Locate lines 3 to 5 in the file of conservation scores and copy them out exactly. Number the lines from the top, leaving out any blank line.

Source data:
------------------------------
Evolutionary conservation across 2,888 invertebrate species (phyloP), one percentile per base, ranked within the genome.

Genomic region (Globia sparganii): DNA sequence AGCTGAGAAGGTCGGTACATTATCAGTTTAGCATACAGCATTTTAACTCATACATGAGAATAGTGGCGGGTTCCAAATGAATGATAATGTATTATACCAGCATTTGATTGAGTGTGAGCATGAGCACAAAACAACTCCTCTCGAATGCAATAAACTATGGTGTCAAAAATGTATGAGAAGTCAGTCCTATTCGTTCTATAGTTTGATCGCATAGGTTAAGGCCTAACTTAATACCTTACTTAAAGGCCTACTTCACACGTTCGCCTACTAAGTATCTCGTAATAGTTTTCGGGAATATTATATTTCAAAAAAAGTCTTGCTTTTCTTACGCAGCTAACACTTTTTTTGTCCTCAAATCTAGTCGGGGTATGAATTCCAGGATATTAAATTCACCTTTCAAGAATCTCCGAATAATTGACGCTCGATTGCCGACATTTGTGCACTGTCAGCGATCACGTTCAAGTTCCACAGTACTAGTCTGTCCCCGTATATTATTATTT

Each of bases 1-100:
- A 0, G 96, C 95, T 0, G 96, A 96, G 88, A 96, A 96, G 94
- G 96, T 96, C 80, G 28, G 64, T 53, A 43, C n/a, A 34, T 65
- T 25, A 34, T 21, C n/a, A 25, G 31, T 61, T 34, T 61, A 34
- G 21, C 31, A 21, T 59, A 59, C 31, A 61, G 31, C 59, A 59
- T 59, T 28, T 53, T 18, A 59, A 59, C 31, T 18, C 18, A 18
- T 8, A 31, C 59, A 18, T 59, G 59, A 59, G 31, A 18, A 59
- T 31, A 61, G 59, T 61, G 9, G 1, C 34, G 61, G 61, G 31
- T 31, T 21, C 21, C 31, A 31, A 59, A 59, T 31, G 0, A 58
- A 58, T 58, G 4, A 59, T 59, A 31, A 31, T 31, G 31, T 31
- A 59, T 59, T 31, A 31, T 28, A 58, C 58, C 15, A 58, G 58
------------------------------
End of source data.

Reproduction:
Each of bases 1-100:
- A 0, G 96, C 95, T 0, G 96, A 96, G 88, A 96, A 96, G 94
- G 96, T 96, C 80, G 28, G 64, T 53, A 43, C n/a, A 34, T 65